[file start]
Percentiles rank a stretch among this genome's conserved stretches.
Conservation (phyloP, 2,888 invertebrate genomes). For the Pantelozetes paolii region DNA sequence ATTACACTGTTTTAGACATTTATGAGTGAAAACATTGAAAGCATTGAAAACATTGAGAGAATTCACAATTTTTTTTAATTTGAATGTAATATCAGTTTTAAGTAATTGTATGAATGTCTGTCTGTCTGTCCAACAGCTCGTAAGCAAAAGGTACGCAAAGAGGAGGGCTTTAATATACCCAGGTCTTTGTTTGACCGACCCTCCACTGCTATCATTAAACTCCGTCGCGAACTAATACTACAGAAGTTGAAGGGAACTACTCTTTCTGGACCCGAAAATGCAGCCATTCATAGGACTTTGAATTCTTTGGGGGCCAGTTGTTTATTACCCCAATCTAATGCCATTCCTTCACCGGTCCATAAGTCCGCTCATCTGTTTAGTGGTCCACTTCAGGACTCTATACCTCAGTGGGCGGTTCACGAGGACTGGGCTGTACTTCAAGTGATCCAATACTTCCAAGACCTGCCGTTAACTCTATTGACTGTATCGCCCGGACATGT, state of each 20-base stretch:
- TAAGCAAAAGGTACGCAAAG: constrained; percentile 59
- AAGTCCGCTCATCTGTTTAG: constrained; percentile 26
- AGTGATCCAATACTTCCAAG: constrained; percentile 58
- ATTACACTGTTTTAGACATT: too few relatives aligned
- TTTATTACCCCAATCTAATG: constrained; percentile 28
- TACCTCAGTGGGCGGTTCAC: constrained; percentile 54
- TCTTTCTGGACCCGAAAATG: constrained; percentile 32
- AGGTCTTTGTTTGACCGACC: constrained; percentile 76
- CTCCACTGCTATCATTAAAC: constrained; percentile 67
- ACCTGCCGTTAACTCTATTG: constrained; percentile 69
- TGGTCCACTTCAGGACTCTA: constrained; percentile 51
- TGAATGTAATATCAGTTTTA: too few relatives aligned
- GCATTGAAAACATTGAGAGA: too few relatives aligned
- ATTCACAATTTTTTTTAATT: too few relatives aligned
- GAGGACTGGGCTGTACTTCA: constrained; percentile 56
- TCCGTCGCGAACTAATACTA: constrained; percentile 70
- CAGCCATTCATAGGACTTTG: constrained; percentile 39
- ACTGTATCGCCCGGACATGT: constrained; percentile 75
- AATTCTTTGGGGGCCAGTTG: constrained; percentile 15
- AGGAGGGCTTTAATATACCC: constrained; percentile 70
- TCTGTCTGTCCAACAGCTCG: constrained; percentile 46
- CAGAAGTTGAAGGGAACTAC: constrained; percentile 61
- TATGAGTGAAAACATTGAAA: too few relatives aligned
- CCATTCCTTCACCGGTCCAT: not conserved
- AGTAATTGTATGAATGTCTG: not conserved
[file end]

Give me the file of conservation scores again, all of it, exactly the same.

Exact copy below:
Percentiles rank a stretch among this genome's conserved stretches.
Conservation (phyloP, 2,888 invertebrate genomes). For the Pantelozetes paolii region DNA sequence ATTACACTGTTTTAGACATTTATGAGTGAAAACATTGAAAGCATTGAAAACATTGAGAGAATTCACAATTTTTTTTAATTTGAATGTAATATCAGTTTTAAGTAATTGTATGAATGTCTGTCTGTCTGTCCAACAGCTCGTAAGCAAAAGGTACGCAAAGAGGAGGGCTTTAATATACCCAGGTCTTTGTTTGACCGACCCTCCACTGCTATCATTAAACTCCGTCGCGAACTAATACTACAGAAGTTGAAGGGAACTACTCTTTCTGGACCCGAAAATGCAGCCATTCATAGGACTTTGAATTCTTTGGGGGCCAGTTGTTTATTACCCCAATCTAATGCCATTCCTTCACCGGTCCATAAGTCCGCTCATCTGTTTAGTGGTCCACTTCAGGACTCTATACCTCAGTGGGCGGTTCACGAGGACTGGGCTGTACTTCAAGTGATCCAATACTTCCAAGACCTGCCGTTAACTCTATTGACTGTATCGCCCGGACATGT, state of each 20-base stretch:
- TAAGCAAAAGGTACGCAAAG: constrained; percentile 59
- AAGTCCGCTCATCTGTTTAG: constrained; percentile 26
- AGTGATCCAATACTTCCAAG: constrained; percentile 58
- ATTACACTGTTTTAGACATT: too few relatives aligned
- TTTATTACCCCAATCTAATG: constrained; percentile 28
- TACCTCAGTGGGCGGTTCAC: constrained; percentile 54
- TCTTTCTGGACCCGAAAATG: constrained; percentile 32
- AGGTCTTTGTTTGACCGACC: constrained; percentile 76
- CTCCACTGCTATCATTAAAC: constrained; percentile 67
- ACCTGCCGTTAACTCTATTG: constrained; percentile 69
- TGGTCCACTTCAGGACTCTA: constrained; percentile 51
- TGAATGTAATATCAGTTTTA: too few relatives aligned
- GCATTGAAAACATTGAGAGA: too few relatives aligned
- ATTCACAATTTTTTTTAATT: too few relatives aligned
- GAGGACTGGGCTGTACTTCA: constrained; percentile 56
- TCCGTCGCGAACTAATACTA: constrained; percentile 70
- CAGCCATTCATAGGACTTTG: constrained; percentile 39
- ACTGTATCGCCCGGACATGT: constrained; percentile 75
- AATTCTTTGGGGGCCAGTTG: constrained; percentile 15
- AGGAGGGCTTTAATATACCC: constrained; percentile 70
- TCTGTCTGTCCAACAGCTCG: constrained; percentile 46
- CAGAAGTTGAAGGGAACTAC: constrained; percentile 61
- TATGAGTGAAAACATTGAAA: too few relatives aligned
- CCATTCCTTCACCGGTCCAT: not conserved
- AGTAATTGTATGAATGTCTG: not conserved